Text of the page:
With all my ongoing talk on the Xfce desktop on FreeBSD in the last few weeks, I can't help but wonder: what happened to the Cobind Desktop?

Cobind Desktop was a GNU/Linux distribution headed by David Watson that focused on almost zen like simplicity. Unlike virtually every other desktop distribution at the time that focused on adding more and more features and applications with each release, Cobind was visibly designed from the ground up to be usable by only bundling a core suite of applications that suited the needs of the vast majority of computer users. As a consequence it was lightweight, fast, and could be distributed on only one CD compared to the 3-6 CDs of some of the larger distributions at the time.

Cobind Desktop
Cobind Desktop, circa 2004

From the moment I lay eyes on the initial press release and screenshots for Cobind Desktop, I was in love. It was so elegantly designed and the 0.2 release ran beautifully even on my creaky 450MHz HP Brio BAx desktop I had at the time. It was obvious when using it that a huge amount of care, time and thought had been put into how it was put together and what was included, rather than just using a shotgun approach.

I never really realised it, but thinking back now it's clear the Cobind Desktop had a profound effect on my work as a programmer and system designer. I attributed my taste for elegant systems without unnecessary bells and whistles to using Apple software, but in fact Cobind taught me much about what I know when it comes to building systems. Here was a team of people who could have put literally thousands of polished, free and open source applications into a distribution but instead chose to select the cream of the crop and create a truly usable system.

My Armada M300 FreeBSD notebook, circa 2008
My Armada M300 FreeBSD notebook, circa 2008. You think Cobind influenced me in some way?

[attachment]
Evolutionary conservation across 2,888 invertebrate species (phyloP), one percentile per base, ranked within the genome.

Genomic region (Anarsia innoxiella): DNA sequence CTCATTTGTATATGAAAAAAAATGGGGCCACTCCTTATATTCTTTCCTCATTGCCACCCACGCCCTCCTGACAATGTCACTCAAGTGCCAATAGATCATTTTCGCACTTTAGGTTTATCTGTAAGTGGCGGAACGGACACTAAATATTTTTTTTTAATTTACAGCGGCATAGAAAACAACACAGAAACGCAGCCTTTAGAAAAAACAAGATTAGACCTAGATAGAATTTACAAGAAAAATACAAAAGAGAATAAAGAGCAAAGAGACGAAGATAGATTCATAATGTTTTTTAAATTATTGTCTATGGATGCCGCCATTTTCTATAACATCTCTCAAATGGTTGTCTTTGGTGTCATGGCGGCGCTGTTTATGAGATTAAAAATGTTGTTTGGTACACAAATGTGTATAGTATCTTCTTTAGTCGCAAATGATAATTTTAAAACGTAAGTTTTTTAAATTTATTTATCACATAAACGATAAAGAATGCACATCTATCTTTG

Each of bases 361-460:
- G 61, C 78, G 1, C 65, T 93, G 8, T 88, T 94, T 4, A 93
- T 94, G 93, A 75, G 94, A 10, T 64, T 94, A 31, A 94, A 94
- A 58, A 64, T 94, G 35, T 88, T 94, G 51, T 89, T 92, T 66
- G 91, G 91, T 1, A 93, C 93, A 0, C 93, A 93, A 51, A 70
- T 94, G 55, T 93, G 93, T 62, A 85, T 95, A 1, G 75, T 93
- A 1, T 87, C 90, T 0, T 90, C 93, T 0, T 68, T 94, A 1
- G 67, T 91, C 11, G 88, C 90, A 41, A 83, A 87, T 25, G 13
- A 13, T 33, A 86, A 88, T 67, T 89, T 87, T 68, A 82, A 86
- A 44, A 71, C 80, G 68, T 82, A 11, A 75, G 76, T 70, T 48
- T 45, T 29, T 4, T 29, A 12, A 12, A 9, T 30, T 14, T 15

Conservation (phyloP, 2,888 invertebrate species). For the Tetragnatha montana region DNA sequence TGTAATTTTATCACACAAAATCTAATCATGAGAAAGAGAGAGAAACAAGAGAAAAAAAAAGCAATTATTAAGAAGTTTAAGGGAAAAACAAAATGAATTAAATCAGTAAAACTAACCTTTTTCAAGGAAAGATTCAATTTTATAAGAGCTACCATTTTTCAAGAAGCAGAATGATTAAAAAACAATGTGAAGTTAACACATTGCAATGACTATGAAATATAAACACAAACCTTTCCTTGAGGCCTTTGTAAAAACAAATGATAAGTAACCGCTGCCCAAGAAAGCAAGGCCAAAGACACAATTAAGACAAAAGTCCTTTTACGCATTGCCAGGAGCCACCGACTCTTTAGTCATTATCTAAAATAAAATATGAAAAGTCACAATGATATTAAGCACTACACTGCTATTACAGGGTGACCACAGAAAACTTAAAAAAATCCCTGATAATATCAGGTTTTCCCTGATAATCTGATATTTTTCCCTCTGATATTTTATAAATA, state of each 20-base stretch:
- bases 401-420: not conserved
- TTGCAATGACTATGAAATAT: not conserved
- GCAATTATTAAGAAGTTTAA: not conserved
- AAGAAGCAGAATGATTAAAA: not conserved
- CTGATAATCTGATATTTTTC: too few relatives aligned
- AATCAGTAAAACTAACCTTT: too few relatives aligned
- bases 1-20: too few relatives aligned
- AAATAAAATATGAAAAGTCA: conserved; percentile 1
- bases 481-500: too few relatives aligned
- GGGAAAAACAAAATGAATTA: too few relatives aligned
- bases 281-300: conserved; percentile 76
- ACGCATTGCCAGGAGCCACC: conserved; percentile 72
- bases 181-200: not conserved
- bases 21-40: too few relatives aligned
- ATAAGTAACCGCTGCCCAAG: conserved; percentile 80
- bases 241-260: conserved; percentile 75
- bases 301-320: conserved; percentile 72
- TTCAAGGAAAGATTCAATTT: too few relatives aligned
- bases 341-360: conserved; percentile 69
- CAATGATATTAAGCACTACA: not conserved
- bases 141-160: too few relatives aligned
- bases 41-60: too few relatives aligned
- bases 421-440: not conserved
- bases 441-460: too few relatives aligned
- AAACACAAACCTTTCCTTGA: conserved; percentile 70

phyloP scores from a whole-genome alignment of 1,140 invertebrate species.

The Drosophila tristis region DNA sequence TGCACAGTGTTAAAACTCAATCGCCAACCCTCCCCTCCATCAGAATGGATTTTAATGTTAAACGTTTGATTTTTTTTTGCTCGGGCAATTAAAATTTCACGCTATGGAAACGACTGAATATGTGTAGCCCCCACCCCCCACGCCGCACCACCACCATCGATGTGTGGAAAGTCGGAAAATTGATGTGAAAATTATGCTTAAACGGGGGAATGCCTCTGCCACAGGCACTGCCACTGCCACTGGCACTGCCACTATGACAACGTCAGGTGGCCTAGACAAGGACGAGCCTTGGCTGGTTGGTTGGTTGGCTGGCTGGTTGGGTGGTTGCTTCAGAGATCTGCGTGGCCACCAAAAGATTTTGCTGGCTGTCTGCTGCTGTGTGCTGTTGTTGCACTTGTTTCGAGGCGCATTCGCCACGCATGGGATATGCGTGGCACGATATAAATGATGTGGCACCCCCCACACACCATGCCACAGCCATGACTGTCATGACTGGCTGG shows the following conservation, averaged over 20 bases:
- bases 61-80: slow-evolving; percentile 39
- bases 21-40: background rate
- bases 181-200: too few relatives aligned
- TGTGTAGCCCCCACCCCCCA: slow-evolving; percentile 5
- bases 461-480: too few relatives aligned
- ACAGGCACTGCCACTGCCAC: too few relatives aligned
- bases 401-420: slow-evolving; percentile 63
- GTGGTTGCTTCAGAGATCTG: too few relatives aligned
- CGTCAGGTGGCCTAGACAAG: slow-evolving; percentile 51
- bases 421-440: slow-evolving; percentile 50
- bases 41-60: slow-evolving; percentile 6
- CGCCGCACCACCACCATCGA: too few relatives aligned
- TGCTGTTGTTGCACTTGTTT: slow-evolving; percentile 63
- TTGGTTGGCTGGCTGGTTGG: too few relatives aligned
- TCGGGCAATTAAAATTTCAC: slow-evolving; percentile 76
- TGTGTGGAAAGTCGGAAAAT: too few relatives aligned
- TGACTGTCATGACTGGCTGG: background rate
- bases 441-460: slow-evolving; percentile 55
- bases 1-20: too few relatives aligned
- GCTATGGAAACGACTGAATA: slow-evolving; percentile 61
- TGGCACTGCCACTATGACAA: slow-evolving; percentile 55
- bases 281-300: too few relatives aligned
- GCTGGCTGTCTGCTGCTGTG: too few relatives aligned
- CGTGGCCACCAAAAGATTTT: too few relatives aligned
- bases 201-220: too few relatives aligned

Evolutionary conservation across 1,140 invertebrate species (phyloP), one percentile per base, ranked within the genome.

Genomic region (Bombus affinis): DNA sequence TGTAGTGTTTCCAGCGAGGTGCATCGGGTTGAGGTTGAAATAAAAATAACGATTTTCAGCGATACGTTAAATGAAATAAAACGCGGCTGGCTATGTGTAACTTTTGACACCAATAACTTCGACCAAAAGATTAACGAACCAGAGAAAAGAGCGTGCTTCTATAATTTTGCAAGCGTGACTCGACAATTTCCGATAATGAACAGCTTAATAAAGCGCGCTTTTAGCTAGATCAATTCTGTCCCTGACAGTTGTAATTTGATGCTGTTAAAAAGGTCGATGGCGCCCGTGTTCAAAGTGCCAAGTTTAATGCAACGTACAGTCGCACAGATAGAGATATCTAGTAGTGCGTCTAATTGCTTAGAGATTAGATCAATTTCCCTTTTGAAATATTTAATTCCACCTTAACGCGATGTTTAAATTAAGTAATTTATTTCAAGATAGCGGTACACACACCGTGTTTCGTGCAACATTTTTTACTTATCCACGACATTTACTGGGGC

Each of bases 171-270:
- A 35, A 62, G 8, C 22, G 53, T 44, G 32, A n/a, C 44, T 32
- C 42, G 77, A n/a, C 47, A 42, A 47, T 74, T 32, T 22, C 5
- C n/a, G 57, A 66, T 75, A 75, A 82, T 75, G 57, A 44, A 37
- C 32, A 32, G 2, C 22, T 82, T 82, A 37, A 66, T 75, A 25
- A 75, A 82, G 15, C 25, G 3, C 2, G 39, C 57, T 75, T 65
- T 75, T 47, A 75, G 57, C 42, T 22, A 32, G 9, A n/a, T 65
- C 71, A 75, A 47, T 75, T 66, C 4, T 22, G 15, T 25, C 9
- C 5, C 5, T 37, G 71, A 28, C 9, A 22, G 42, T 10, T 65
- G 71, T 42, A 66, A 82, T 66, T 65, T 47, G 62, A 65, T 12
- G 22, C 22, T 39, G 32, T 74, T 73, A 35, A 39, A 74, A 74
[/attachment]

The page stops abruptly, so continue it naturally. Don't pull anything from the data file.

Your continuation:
USELESS ASIDE: That anime character is Sailor Mercury from the infamous Sailor Moon series, as I talked about in a seperate, entirely useless post. Elke and I used to watch it along with DragonBall Z on Agro’s Cartoon Connection before school when we were kids (those were the days!). Ami rocked because she was the "smart one" who used a little laptop to "assess" her enemies before fighting them. Not having blond hair I think also helped. Who needs brawn when you have brains right? And the computer that’s running on is a little laptop. I’m so poetic, in a very un-poetic way!

Technically speaking, Cobind Desktop was based on the first release of Fedora after Red Hat split its primary release into enterprise and consumer desktop distributions. It used the Xfce desktop environment with the then-beta releases of Mozilla Firefox, Mozilla Thunderbird included as standard; I've been an avid user of all three ever since.

The Cobind folks also pioneered a fantastic graphical frontend for YUM, surprisingly called YUMGUI, to make it easier for regular folks and power users to add extra packages if the preinstalled applications were insufficient or you preferred alternatives. (a clean default install with the option to add material only when you need it… one of the reasons why I love FreeBSD and the Ports system now!)

Cobind Desktop
David Watson giving a presentation on Cobind in 2004

David Watson did an interview with FlexBeta in March of 2004 about the design philosophy behind Cobind:

Paradox of Choice by Barry Schwartz The entire design concept is based on a book called the Paradox of Choice, by Barry Schwartz, who is a professor at Swarthmore. We believe that this concept can be applied to software design, and produce more usable products as a result. I’m not certain whether anyone has applied the concept in this way, but it flies in the face of typical desktop designs which are more oriented toward comparisons on a huge feature matrix.

Our desktop product design is more like a desktop appliance. This kind of design is more commonly seen on the server, where programs are eliminated on the basis of security threats. We are doing this on the desktop, but we’re doing it because we believe that it produces a more usable product, not because it’s more secure, although that’s clearly a useful side benefit.

Our desktop product is very focused toward doing a few tasks well, not trying to be all things to all people. That said, we do have a lot of advanced users who are trying the desktop, since they like the concept, and adding their favorite software with yum. But we are trying to reach a new audience with this product – crossing the chasm, if you will.

For what it's worth, Paradox of Choice is also brilliant!

As far as I can tell, Cobind has not existed for a while now. Cobind.com now takes you to domain squatters, and DistroWatch reports their last release was version 0.2 which was made available two days shy of four years ago in 2004. Rest in peace Cobind, and thank you to all the developers for helping me out and sending me down the right design path.